Chicago | Reuters — Chicago Mercantile Exchange live cattle futures closed sharply higher on Tuesday, ignited by bargain buying after burdensome supplies recently sank the contract to eight-month lows, said traders.
“Everybody was just overly bearish and we had lots of long liquidation by funds pushing the market down. So we’ve got to where there wasn’t any more sellers,” said Hales Cattle Letter author David Hales.
The October contract cracked the 200-day moving average of 107.247 cents, which triggered technical buying (all figures US$). Some investors bought that month and sold August before it expires from trading on Aug. 31.
August ended one cent/lb. higher at 110.05 cents. October closed 2.45 cents higher at 109.05 cents.
Before Tuesday’s session, bullish investors were drawn to futures that were underpriced, or discount, to last week’s cash or market-ready cattle in the U.S. Plains that fetched $114-$116/cwt.
So far this week packer bids for cash cattle were at $110/cwt with sellers asking $115 for their animals, said feedlot sources.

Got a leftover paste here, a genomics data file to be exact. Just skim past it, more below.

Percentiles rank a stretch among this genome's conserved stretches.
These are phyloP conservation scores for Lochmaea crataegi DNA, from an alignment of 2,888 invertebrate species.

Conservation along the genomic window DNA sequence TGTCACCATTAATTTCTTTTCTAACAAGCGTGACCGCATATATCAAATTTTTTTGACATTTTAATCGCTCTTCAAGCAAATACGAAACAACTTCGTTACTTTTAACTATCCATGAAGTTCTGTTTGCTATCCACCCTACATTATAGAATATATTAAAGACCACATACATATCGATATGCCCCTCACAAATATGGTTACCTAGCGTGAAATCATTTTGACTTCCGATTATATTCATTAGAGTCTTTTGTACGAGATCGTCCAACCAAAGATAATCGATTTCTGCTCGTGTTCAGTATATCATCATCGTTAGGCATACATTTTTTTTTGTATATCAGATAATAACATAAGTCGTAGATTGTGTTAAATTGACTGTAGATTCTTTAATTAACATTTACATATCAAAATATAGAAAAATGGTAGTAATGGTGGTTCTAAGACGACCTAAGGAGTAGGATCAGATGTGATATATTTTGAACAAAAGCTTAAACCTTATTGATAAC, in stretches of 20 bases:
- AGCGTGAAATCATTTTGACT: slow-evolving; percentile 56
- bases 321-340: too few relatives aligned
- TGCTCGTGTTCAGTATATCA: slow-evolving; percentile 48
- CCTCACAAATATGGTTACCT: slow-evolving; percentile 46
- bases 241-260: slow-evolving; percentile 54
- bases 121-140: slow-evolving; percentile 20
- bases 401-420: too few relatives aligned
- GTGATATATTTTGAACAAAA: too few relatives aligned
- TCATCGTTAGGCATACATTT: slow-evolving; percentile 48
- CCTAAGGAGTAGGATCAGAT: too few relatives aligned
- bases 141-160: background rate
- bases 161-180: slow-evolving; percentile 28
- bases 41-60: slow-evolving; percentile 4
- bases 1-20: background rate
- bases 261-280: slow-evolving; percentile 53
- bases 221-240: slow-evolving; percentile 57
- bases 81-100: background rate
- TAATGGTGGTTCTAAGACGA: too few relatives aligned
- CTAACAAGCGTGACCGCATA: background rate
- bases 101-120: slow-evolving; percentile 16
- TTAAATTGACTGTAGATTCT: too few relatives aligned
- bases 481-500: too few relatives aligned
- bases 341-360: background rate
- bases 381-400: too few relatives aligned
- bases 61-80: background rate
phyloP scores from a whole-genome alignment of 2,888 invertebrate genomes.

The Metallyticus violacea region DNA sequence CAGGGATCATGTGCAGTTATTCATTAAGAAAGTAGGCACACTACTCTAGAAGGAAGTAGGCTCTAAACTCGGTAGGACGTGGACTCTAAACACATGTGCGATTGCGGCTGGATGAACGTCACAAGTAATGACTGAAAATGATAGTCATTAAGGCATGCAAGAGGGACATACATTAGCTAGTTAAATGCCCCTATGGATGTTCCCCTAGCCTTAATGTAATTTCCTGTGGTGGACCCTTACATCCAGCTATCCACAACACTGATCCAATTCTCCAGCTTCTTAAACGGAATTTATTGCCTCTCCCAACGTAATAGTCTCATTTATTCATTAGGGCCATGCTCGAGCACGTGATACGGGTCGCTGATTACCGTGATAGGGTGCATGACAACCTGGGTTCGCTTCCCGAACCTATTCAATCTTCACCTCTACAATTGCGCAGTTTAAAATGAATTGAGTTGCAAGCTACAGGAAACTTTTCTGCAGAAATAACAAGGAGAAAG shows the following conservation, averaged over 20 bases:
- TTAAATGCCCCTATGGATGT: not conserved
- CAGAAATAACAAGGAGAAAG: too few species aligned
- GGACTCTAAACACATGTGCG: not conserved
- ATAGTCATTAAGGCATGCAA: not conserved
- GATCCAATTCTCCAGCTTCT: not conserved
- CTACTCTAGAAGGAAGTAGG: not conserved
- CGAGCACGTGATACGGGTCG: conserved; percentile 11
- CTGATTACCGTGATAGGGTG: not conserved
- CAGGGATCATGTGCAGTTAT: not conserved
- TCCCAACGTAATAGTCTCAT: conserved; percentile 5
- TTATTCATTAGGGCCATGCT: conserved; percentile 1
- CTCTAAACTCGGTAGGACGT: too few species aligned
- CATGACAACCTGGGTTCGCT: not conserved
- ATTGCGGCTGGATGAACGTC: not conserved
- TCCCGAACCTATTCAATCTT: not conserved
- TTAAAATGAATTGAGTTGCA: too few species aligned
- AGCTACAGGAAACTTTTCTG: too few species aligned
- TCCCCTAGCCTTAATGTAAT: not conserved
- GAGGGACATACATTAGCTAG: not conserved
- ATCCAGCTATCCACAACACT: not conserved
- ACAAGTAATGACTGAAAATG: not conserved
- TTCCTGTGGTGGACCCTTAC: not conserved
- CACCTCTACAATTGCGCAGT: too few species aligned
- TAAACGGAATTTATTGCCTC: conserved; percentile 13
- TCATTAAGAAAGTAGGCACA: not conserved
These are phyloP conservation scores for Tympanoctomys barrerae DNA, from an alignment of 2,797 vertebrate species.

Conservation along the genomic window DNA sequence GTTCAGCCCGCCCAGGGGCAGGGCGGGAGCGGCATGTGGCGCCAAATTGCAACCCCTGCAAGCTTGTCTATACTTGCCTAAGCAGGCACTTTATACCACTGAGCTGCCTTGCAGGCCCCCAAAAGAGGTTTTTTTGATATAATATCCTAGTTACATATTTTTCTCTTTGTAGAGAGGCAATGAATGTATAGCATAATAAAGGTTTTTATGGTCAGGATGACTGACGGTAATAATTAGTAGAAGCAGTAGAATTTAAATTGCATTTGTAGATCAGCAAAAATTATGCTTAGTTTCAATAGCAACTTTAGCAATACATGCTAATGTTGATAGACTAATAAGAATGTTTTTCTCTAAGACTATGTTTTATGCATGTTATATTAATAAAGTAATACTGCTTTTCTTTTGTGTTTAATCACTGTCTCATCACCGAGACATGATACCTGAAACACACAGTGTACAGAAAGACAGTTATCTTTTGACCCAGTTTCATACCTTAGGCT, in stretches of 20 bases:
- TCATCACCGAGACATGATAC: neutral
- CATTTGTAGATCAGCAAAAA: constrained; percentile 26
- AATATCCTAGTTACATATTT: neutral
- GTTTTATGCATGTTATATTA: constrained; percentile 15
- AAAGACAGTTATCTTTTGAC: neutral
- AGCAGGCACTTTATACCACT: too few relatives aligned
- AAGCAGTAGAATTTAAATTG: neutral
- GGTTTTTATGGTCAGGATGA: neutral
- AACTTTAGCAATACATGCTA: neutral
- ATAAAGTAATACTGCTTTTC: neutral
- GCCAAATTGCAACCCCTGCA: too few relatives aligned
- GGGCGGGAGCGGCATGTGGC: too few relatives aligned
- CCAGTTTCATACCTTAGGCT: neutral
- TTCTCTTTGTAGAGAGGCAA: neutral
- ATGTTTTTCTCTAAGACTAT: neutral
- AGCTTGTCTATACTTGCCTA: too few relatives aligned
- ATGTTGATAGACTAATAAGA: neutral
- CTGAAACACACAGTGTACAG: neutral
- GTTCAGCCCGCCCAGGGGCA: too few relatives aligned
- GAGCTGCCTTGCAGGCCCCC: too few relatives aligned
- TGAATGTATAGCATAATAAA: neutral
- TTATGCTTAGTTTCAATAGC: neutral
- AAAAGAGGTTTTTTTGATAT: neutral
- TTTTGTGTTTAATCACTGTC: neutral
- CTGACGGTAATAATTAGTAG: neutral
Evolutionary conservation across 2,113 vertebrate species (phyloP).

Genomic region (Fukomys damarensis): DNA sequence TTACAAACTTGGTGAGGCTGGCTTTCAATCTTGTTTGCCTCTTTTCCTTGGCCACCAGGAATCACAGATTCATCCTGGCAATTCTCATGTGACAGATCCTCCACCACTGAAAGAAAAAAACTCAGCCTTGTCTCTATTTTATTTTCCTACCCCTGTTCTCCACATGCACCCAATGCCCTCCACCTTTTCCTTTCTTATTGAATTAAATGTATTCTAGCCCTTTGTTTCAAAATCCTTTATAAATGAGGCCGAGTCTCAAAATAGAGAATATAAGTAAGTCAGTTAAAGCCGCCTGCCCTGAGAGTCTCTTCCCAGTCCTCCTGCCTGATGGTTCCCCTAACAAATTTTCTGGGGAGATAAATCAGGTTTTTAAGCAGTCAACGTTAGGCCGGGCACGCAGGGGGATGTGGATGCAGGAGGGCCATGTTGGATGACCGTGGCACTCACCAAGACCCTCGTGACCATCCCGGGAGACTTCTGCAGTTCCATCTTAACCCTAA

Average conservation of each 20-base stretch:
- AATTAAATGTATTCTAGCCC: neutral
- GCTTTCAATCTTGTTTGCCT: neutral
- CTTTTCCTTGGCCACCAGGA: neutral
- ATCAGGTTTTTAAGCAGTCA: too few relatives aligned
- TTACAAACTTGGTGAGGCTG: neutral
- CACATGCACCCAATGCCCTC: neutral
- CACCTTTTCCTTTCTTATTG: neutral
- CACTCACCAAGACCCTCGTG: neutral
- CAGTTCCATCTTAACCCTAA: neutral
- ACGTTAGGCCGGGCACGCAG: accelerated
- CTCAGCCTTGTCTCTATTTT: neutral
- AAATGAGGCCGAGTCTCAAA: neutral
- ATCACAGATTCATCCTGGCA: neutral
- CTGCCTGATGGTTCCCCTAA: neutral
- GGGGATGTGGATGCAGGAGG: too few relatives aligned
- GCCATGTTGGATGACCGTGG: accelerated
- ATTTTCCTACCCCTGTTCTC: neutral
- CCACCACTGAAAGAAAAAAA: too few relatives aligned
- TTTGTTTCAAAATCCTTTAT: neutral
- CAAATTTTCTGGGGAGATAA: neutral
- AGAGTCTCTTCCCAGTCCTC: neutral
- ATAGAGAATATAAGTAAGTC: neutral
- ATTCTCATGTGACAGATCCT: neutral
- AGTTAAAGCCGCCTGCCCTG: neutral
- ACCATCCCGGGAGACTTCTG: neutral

Processors will resist bidding up supplies given 12,000 more animals for sale than last week and as wholesale beef demand struggles to carve out a seasonal bottom, said traders and analysts.
They await Wednesday’s Fed Cattle Exchange (FCE) sale of 1,184 animals to set the tone for the overall cash trade in the Plains this week. Cattle at the FCE last week fetched $114-$115.50/cwt.
CME feeder cattle gained for a third consecutive session driven by technical buying, lower corn prices and live cattle futures’ turnaround.
August feeders closed 3.05 cents/lb. higher at 145.35 cents.
Hogs close firmer
After CME August lean hogs expired on Monday, remaining contracts benefited from their sizable discounts to the exchange’s hog index for Aug. 11 at 84.78 cents, said traders.
They said buying in the neighbouring cattle market helped support lean hog contracts.
October ended 1.35 cents/lb., to 70.525 cents, and December finished up 1.2 cents, to 64.7 cents.
Futures made headway despite the seasonal supply increase that kept a lid on cash hog and wholesale pork values, said traders.
Monday and Tuesday’s combined hog slaughter totaled 892,000 head, 72,000 more than the same period a week earlier and 31,000 more than a year ago, according to U.S. Department of Agriculture estimates.
— Theopolis Waters reports on livestock markets for Reuters from Chicago.